Conditions: Does n Matter?
34:45
Conditions: Does Number of Simulation Matter?
36:24
Central Limit Theorem
37:13
SHAPE
38:08
CENTER
39:34
39:52
Comparing Population, Sample, and SDoM
43:10
Comparing Population, Sample, and SDoM
43:11
48:24
What Happens When We Don't Know What the Population Looks Like?
48:25
Can We Have Sampling Distributions for Summary Statistics Other than the Mean?
49:42
How Do We Know whether a Sample is Sufficiently Unlikely?
53:36
Do We Always Have to Simulate a Large Number of Samples in Order to get a Sampling Distribution?
54:40
Example 1: Mean Batting Average
55:25
Example 2: Mean Sampling Distribution and Standard Error
59:07
Example 3: Sampling Distribution of the Mean
1:01:04
Sampling Distribution of Sample Proportions

54m 37s

Intro
0:00
0:06
0:07
Intro to Sampling Distribution of Sample Proportions (SDoSP)
0:51
Categorical Data (Examples)
0:52
Wish to Estimate Proportion of Population from Sample…
2:00
Notation
3:34
Population Proportion and Sample Proportion Notations
3:35
What's the Difference?
9:19
SDoM vs. SDoSP: Type of Data
9:20
SDoM vs. SDoSP: Shape
11:24
SDoM vs. SDoSP: Center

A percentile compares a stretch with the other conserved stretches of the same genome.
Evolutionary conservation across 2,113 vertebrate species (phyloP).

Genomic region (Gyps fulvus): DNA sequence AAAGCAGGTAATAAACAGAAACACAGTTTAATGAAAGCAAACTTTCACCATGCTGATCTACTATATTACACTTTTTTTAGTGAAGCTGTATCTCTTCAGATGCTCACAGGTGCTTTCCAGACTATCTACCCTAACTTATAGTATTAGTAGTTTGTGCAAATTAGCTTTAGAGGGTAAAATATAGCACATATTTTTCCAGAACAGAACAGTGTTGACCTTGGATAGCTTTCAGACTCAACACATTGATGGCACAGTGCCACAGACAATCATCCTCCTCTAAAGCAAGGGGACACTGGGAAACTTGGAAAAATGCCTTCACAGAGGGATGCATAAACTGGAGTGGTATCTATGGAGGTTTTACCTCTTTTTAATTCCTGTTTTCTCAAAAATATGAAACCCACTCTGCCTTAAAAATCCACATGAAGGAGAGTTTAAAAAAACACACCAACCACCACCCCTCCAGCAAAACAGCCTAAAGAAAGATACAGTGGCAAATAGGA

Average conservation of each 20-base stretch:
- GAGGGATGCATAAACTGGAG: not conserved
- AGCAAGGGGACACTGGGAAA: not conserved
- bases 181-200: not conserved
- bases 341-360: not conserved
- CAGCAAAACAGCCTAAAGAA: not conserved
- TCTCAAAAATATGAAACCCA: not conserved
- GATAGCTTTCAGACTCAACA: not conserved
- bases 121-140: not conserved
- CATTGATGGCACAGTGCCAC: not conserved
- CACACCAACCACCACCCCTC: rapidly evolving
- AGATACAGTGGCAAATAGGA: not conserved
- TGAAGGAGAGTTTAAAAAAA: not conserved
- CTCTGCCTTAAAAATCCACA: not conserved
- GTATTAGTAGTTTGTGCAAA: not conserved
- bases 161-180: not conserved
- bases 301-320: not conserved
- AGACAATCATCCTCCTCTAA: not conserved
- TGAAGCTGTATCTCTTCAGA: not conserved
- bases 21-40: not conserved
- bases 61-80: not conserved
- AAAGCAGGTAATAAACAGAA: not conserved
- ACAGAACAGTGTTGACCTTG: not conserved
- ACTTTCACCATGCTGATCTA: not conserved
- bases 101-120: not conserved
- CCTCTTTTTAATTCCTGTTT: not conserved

12:30
15:34
Binomial Distribution vs. Sampling Distribution of Sample Proportions
19:14
Binomial Distribution vs. SDoSP: Type of Data
19:17
Binomial Distribution vs. SDoSP: Shape
21:07
Binomial Distribution vs. SDoSP: Center
21:43
24:08
Example 1: Sampling Distribution of Sample Proportions
26:07
Example 2: Sampling Distribution of Sample Proportions
37:58
Example 3: Sampling Distribution of Sample Proportions
44:42
Example 4: Sampling Distribution of Sample Proportions
45:57
Section 10: Inferential Statistics
Introduction to Confidence Intervals

42m 53s

Intro
0:00
0:06
0:07
Inferential Statistics
0:50
Inferential Statistics
0:51
Two Problems with This Picture…
3:20
Two Problems with This Picture…
3:21
Solution: Confidence Intervals (CI)
4:59
Solution: Hypotheiss Testing (HT)
5:49
Which Parameters are Known?
6:45
Which Parameters are Known?
6:46
Confidence Interval - Goal
7:56
When We Don't Know m but know s
7:57
When We Don't Know
18:27
When We Don't Know m nor s
18:28
Example 1: Confidence Intervals
26:18
Example 2: Confidence Intervals
29:46
Example 3: Confidence Intervals
32:18
Example 4: Confidence Intervals
38:31
t Distributions

1h 2m 6s

Intro
0:00
0:04
0:05
When to Use z vs. t?
1:07
When to Use z vs. t?
1:08
What is z and t?
3:02
z-score and t-score: Commonality
3:03
z-score and t-score: Formulas
3:34
z-score and t-score: Difference
5:22
Why not z? (Why t?)
7:24
Why not z? (Why t?)
7:25
But Don't Worry!
15:13
Gossett and t-distributions
15:14
Rules of t Distributions
17:05
t-distributions are More Normal as n Gets Bigger
17:06
t-distributions are a Family of Distributions
18:55
Degrees of Freedom (df)
20:02
Degrees of Freedom (df)
20:03
t Family of Distributions
24:07
t Family of Distributions : df = 2 , 4, and 60
24:08
df = 60
29:16
df = 2
29:59
How to Find It?
31:01
'Student's t-distribution' or 't-distribution'
31:02
Excel Example
33:06
Example 1: Which Distribution Do You Use? Z or t?
45:26
47:41
Example 3: t Distributions
52:15
Example 4: t Distributions , confidence interval, and mean